Monday, September 07, 2009

An Ethic of Work

Whether it was babysitting, summer harvest work, or other kinds of typical youth employment, I have been working steadily since I was 13 years old, growing up in the wheat and pea fields of northeastern Oregon.

Babysitting for the neighbors was a minor part of my work history; I didn't particularly like taking care of kids, with one exception. Jennifer N.'s parents had some fascinating books on their living room shelves: the Boccaccio, Canterbury Tales, and other such semi-titillating non-sacred tomes. My family's shelves were particularly laden with Bibles and religious literature. The N's had no such restrictions on their choices.

But all us pre-teen girls were champing at the bit to turn 13 so that we could work for the big pea-harvest outfit in Athena: Weber and Kirk. There we would work 12 hour days for 85 cents an hour, driving huge, heavy-laden cabless trucks full of peavines from field to field, depositing these loads in front of viners manned by migrant workers who pitched the vines onto conveyor belts which carried them up inside an immense rotating drum (think cement truck type drum) where the motion would pop the pea pods open so that the peas could rattle down into boxes below.

It was filthy work and we loved it. We zoomed our trucks across the open fields raising clouds of dust, on our way out to the area we were harvesting. We didn't drive on the roads, only in the field, which is why we could do it at age 13! We'd come home at night sunburnt, dirty, blowing black boogers into equally black hankies, collapse into bed, and get up the next morning and do it all again, from 6 a.m. to 6 p.m., seven days a week for about four or five weeks. The camaraderie of pea harvest leveled all social barriers; we were all in it together, the popular kids and the not-so popular.

Wheat harvest was a little more easy-going, with long periods of sitting in our trucks (my first one was a 42 Dodge) waiting for the combine to be ready to dump a load, and then we'd head for the grain elevator. You had to be 16 and have a license to drive in wheat harvest, because the elevators were on county roads. A much classier job, indeed.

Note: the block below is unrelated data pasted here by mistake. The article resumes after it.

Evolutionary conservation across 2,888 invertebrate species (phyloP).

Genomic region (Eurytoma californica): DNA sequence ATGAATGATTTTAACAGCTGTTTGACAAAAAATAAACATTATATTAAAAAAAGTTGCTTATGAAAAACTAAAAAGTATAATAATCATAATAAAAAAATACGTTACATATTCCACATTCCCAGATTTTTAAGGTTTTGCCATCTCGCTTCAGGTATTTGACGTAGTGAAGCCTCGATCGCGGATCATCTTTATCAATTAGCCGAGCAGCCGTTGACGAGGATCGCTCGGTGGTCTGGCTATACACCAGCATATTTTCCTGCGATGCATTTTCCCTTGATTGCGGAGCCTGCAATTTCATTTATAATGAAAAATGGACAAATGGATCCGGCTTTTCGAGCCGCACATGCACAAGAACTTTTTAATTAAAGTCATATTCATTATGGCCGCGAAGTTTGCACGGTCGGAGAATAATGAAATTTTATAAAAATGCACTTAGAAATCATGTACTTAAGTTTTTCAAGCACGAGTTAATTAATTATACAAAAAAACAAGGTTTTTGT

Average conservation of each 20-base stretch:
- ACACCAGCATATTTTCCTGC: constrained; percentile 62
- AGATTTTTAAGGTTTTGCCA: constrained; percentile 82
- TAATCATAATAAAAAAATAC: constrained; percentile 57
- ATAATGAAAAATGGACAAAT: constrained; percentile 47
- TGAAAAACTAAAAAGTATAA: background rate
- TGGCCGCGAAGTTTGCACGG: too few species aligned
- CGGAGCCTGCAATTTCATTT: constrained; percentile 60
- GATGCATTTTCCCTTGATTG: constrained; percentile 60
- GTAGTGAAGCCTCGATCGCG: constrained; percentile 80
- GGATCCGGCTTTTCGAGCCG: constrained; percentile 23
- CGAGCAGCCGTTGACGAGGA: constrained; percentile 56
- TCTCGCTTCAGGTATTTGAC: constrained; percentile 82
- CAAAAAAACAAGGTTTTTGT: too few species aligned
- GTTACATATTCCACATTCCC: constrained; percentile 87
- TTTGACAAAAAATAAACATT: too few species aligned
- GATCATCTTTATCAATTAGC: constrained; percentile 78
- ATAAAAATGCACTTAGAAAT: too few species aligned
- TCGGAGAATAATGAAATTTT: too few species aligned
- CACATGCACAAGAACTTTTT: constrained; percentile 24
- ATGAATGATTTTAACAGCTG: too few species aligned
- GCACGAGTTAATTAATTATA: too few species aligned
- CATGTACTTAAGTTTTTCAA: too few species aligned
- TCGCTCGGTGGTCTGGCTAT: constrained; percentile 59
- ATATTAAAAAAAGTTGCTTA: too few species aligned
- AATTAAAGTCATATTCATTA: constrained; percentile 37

Eventually I went off to college and struggled through the normal summer and school year jobs of the typical college student, mostly retail sales. But after college, when I had few prospects and very little actual training for anything, I landed a job as a welfare worker in Skamania County WA, in the middle of the Columbia River Gorge, and started on a trajectory of a different kind: the so-called "helping" professions.

From welfare caseworker in Washington, I went to a stint as an American Baptist Home Missionary in Denver. After marriage, I took the time to acquire teaching credentials and began a 25 year-long career as a public school educator (6 years as a Spanish teacher and then 19 as a guidance counselor). Ministry is my fifth career and everything else was preparation for it.

I am thinking about this today, Labor Day, because I realize that at age 67, I need to think about when I might retire. I'm certainly not ready yet; I'd like to put in several more years in ministry before I hang up my stole. But the congregation is starting to do some long range planning and I know this is a question that will come up eventually.

Anyhow, if I were to work till age 73 (not a bad time to hang it up), I will have worked pretty much non-stop for 60 years. That seems like a work ethic to be pleased with. And I'm happy to say that I have liked, even loved, my work for all of those years. There have been moments of great pain and stress and fear but none of it has been so daunting that I couldn't learn something important from it.

I can't imagine being idle for any extended period of time; that's the drawback to such a strong work ethic, I think. Idleness doesn't come easily. Even now, working half-time, I fill up the other times of my day with other kinds of ministry and work. I like having responsibility; I like filling needs; I like being useful.

"She was useful" is not a very poetic epitaph and easily misconstrued. But that's what I hope my life is and has been: useful in valuable ways.

16 comments:

Elz said...

You have my compliments on a life well-lived. Perhaps retiring from this congregation will only open up career number six.

ms. kitty said...